Middle Atlantic Conference, Petitioner, v. United States of America and the Interstate Commercecommission, Respondents, 769 F.2d 205 (4th Cir. 1985)

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US Court of Appeals for the Fourth Circuit - 769 F.2d 205 (4th Cir. 1985) Argued July 15, 1985. Decided Aug. 5, 1985

Bryce Rea, Jr., Washington, D.C. (Brian L. Troiano, Rea, Cross & Auchincloss, Washington, D.C., J. Alan Royal, Riverdale, Md., on brief), for petitioner.

Richard J. Osterman, Jr., Washington, D.C. (J. Paul McGrath, Asst. Atty. Gen., Robert B. Nicholson, Robert J. Wiggers, Robert S. Burk, Acting Gen. Counsel, Lawrence H. Richmond, Deputy Associate Gen. Counsel, Washington, D.C., on brief), for respondents.

Before WINTER, Chief Judge, and WIDENER and HALL, Circuit Judges.


The Interstate Commerce Commission suspended and subsequently cancelled portions of the New York, NY Short Haul Area Tariff ICC MAC 308-E (the "tariff") of Middle Atlantic Conference (MAC), which now appeals.

The tariff proposed:

1. to make a slight increase in the level of class rates as to equalize those rates with the level of class rates applicable generally throughout the rest of MAC territory;

2. to change the rate basis numbers used to determine the class rates between origin and destination groups to reflect the same system as used generally throughout the rest of MAC territory; and

3. to change the zones assigned the metropolitan New York, NY, area so that the different street addresses would be in the same zone numbers as in the United States Postal Zip Code publications.

The tariff included regular and released rates. The ICC found that adjustments 1 and 2 would increase revenues and that adjustment 3 would in some instances increase revenues and in other instances decrease them.

The suspension and ultimate cancellation of the tariff was grounded upon 49 U.S.C. § 10706(b) (3) (C), which proscribes "discussion of or voting on" released rates on and after January 1, 1984. This enactment was one of several to limit the permissible scope of collective rate-making activities by rate bureaus so as to restore a measure of competition in the trucking industry.

In construing Sec. 10706, the ICC rejected MAC's contention that since it merely altered rules related to transportation or service, it did not change a rate in violation of the statute. We think it correctly concluded:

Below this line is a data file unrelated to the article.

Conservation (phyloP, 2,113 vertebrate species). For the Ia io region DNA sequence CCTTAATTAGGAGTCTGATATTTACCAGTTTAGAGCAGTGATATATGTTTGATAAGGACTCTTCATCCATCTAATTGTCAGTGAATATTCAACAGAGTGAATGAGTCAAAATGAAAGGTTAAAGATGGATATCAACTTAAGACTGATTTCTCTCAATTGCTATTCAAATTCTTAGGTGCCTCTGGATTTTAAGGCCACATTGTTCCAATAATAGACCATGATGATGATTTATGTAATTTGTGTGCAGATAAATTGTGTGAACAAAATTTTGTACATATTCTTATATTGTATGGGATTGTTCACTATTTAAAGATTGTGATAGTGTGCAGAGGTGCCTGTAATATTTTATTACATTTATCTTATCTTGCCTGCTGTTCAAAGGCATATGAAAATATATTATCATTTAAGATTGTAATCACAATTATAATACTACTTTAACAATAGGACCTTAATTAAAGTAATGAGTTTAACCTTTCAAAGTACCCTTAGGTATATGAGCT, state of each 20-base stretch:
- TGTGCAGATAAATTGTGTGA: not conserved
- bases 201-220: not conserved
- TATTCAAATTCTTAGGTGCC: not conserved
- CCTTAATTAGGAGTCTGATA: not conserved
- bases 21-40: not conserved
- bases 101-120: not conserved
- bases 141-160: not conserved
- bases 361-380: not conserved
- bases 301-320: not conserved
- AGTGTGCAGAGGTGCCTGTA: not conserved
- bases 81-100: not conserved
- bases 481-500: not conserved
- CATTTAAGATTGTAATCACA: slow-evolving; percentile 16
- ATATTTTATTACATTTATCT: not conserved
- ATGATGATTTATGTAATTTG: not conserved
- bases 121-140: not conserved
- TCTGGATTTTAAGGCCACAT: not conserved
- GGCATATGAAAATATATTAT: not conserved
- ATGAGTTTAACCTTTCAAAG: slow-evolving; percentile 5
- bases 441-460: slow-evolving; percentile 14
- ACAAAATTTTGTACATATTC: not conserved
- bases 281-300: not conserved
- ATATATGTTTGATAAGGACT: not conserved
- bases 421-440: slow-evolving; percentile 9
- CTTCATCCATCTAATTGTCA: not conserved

Whether a shipper pays a different rate because of a rule change or because of a direct change in the rate, the fact remains that the shipper or receiver pays a different rate. Section 10706(b) (3) (C) proscribes "discussion of or voting on rates"; it draws no distinction among the different ways in which rates can be changed and Congress did not intend that any such distinction be made. Congress' only intent was to remove the collective setting of released rates from the scope of permissible collective ratemaking. The changes resulting from MAC's proposal affect the level of released rates ultimately paid by shippers and receivers, and constitute collective ratemaking in violation of section 10706(b) (3) (C).

Before us, there is no claim that the "rule changes" will not result in charges to shippers and receivers different from those made before the changes were made. Thus, we, too, think that the tariff, to the extent that it includes released rates, constituted a rate change that could not lawfully be made after January 1, 1984 by a vote of the members of MAC.* 



Of course, the vote of the members of MAC was on the tariff as an entirety, including regular and released rates, but we agree with the ICC that by a vote on the whole, the members impermissibly voted on the released rates included therein